Rental car tips

Driving the Isle of Sky in Scotland (Photo courtesy of Visit Scotland)
Driving the Isle of Sky in Scotland

Hints, tips, and advice for renting a car

Read the fine print

  1. Check the rental restrictions. Most rental companies have restrictions on where you can drive. With some, you must stay in the country of rental (usually this is only mandated by smaller, national outfits). Most won't allow you to take a car rented in England to Ireland or the continent. Few let you drive from any western European country into Eastern Europe.
  2. CDW can be worth it. If your regular auto insurance doesn't cover rentals abroad (check), you might want to buy the collision damage wavier, or CDW. This peace of mind comes basically allows you to total the car and not be held liable. Your credit card may cover the CDW if you use it to pay for the rental, so always check with your company, and it is also an option on many trip insurance plans. Note: Some countries (Italy, Ireland, Spain) —for evil reasons that have never been made clear to me—refuse categorically to honor CDW or other insurances provided by a credit card, even if you're renting from the local office of a major company like Avis or Hertz.
  3. Do not fall for the "fuel plan." One of the rental company's ways to make a few extra bucks off of you is to pre-charge you for a full tank of gas. Yes, this saves you the "hassle" of having to find a gas station just before returning the vehicle, but it also means that, unless you coast in on fumes, you are, essentially, gifting them whatever is left in the tank. In other words, you always end up buying more fuel than you use. 

Picking up the car

  1. Remind them you've already paid. Make sure you know exactly what you paid for when you arranged the car rental. For reasons I'll never understand, the pick-up office in Europe often somehow "overlooks" the fact that your credit card has already been charged for the rental cost, and they double-charge you. The hassle of working this out with the credit card people after you return isn't worth the trouble. Usually, you will get one charge on your card from the European office for the first full tank of gas it provides (which is almost never included in the original rental price).
  2. Inspect the rental car before you drive away. I know you want to jump in and get out on that motorway, but if the agency doesn't know something is wrong with the car when you drive it off, it will assume you broke it and charge you accordingly. If what's on the inspection form they want you to sign doesn't match the state of the car, point it out. Otherwise, once you drive it away, you are legally liable for its condition.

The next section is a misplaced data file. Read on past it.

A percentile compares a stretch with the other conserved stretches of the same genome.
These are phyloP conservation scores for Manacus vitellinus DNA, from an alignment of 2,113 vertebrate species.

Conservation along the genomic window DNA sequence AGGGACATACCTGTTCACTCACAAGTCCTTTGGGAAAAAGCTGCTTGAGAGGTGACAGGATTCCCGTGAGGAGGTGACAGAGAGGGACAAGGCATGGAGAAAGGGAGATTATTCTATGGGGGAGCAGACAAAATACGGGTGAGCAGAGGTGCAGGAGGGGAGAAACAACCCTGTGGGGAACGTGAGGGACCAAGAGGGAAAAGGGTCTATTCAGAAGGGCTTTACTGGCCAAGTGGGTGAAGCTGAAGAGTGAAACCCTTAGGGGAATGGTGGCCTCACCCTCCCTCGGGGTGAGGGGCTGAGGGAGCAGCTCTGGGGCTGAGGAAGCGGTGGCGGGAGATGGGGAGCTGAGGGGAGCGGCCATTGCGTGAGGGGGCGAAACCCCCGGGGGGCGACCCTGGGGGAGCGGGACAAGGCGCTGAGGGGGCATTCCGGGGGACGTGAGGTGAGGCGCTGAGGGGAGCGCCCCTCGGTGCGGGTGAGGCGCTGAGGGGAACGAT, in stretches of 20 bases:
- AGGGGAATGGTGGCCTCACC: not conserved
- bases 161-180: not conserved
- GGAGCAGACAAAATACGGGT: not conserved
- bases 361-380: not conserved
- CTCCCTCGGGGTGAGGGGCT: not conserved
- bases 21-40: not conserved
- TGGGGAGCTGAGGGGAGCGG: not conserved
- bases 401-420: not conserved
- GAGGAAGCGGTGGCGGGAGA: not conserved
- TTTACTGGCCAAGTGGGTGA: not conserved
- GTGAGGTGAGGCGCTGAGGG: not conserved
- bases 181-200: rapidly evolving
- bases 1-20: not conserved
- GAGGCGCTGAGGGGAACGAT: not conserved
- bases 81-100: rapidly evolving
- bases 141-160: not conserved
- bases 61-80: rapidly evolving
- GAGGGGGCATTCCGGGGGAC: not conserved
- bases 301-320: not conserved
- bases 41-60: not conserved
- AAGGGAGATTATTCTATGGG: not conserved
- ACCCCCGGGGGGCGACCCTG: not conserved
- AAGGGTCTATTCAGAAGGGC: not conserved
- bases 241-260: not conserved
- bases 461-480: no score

Make sure all locks and doors work, check the various lights, and peruse the whole thing quickly for dents, scratches, and rips in the fabric. Scrutinize the contract and the vehicle well. Check for the repair and safety equipment. Check the trunk for a jack, inflated spare, snow chains in winter, and a hazard triangle (most countries require you to hang this on the trunk if you're broken down by the side of the road).

    Make sure that any existing damage on the car is noted on the rental form before you drive it away—and also that you don't scribble your initials next to anything on the form that promises you will pay $15 a day for some insurance coverage you already have by virtue of the fact that you put the rental on your credit card.

Dropping off the rental car

  1. Be sure to drop off your rented car on time. One of the great institutional rip-offs in rental cars is that you must drop it off on your final "rental day" at the same time you picked it up on your first day. Think about that, in terms of a realistic itinerary.

    You pick up a rental car early in the morning (say, 9am) on the first day so you can get the highway under your tires and move on with your vacation. But on the last day, you want to be able to coast into your final town in the evening, drop off your bags at the hotel, and then return the car to the rental office before heading out to find some dinner. Problem is, the car was due back at 9am that morning, and they'll charge you insanely high daily rate of the "extra day" that you kept it.

    The only solution: book the vehicle for a period that ends the day after you expect to be finished using it. That way you coast into town at night, drop off your stuff at the hotel, then return the car early. Sure, technically you have it until 9am the next day, but there's no reason to (a) pay for a garage overnight or risk parking it on the street, or (b) waste your next morning driving in rush hour to the rental office then filling in forms and such.
  2. Always gas it up to the brim before returning it. You think British gas is expensive? Well, it is—but you ain't seen nothing like the charges a rental place feels free to impose (gas charges of over $100 aren't unheard of).